Zac DesAutels (’11) Wins 2011 Paul Faherty Tax Writing Competition
MAY 23, 2011—Zac DesAutels (’11) is the $3,000 grand prize winner of the 2011 Paul Faherty Tax Writing Competition for his article, "Virtually Untaxable? Red Earth LLC v. United States and Congressional Authorization for State Taxation of Internet Sales."
DesAutels, a former staff member and article submission editor on the Minnesota Law Review, discovered Red Earth LLC v. United States while working at the U.S. Attorney's Office in Buffalo, N.Y., in the summer of 2010. He says he thought the due process question of the case was interesting and decided to write an article on it to submit to the competition.
"I had a lot of fun writing the paper," DesAutels says. "By that September my Law Review responsibilities had ended, so writing the paper was a nice way to stay a little bit in touch with academic legal writing."
DesAutels says he learned the majority of the material for the article from Prof. Prentiss Cox in Civil Procedure and from Prof. Laura Cooper in Conflicts. Much of his research was merely developing the concepts they taught him, rather than learning new material, he says.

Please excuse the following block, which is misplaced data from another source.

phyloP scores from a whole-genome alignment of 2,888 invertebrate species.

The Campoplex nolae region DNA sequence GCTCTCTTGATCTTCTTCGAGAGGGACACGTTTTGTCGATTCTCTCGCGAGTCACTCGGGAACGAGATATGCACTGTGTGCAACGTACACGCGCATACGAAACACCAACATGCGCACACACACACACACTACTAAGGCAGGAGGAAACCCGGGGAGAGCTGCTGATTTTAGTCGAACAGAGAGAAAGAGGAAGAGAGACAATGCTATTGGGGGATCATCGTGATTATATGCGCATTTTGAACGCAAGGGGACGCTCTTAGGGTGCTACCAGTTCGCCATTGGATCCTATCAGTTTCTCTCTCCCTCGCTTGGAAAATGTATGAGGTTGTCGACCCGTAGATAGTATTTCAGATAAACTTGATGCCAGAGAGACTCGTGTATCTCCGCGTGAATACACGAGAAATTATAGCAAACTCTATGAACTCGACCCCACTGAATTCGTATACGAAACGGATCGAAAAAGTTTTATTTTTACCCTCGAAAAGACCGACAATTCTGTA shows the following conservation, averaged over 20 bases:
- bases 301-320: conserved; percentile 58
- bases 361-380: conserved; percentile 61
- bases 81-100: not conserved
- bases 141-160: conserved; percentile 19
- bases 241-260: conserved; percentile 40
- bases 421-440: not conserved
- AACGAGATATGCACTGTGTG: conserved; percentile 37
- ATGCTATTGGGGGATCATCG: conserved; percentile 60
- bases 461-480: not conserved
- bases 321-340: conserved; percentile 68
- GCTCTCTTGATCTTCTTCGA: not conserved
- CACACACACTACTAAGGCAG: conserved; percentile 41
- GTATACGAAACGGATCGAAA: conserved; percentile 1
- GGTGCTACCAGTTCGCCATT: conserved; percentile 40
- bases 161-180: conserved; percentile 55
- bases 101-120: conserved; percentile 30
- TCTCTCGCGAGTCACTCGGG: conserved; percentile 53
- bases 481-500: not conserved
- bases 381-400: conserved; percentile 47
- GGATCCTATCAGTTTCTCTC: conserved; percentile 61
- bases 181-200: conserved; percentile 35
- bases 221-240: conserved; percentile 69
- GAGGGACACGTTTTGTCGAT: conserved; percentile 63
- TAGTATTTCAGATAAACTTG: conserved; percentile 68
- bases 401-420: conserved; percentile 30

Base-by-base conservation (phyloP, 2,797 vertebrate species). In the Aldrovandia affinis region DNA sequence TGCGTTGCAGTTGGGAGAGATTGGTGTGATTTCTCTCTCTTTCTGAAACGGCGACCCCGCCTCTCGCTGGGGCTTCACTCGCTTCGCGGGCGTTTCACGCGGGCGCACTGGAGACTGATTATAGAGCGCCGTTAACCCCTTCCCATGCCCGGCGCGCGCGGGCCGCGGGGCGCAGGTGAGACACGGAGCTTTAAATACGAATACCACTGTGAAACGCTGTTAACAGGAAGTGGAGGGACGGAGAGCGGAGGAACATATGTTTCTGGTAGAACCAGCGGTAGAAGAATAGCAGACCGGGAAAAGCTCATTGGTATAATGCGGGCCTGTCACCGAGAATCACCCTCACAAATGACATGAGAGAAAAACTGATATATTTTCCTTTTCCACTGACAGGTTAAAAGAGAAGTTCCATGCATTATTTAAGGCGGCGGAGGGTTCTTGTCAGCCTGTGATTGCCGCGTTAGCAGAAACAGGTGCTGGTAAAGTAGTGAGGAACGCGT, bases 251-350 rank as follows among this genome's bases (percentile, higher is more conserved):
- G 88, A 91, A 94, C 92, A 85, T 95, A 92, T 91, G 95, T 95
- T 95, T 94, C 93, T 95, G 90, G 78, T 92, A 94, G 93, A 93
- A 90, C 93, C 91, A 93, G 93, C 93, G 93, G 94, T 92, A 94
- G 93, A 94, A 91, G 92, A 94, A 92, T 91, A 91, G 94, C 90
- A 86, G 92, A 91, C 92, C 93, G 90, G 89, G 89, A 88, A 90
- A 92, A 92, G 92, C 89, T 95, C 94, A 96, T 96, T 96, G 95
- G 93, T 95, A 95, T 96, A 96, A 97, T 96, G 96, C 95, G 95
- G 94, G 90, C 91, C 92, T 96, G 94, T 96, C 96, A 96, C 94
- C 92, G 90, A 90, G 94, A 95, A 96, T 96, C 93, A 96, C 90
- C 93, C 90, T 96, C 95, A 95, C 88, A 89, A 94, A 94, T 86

As for the award, DesAutels says the money will be nice. "I've only worked unpaid since school started, so this will be the first of what I hope will be many law-related paychecks!"
As a 1L, DesAutels went to Miami with the Asylum Law Project and volunteered with HOME Line and Southern Minnesota Regional Legal Services, then worked at a plaintiff-side class action firm in Minneapolis. He worked at the U.S. Attorney's Office in Minneapolis last fall. All three years, he played guitar for the Theatre of the Relatively Talentless, the Law School's student-produced annual musical.
DesAutels is currently volunteering part-time with U.S. Court of Appeals Judge Diana E. Murphy (’74) while he looks for full-time work as a judicial law clerk or government attorney. He will take the Minnesota Bar exam in July.
The Paul Faherty Tax Law Writing Competition is presented by the Center for Tax Law and Employee Benefits at the John Marshall Law School in Chicago. It was endowed by James Lynch, a partner at Winston & Strawn, to honor Paul Faherty, former director of the Center.
DesAutels’ article has been published on the John Marshall Law School site and will be excerpted in an upcoming issue of the Center for Tax Law and Employee Benefit’s quarterly newsletter.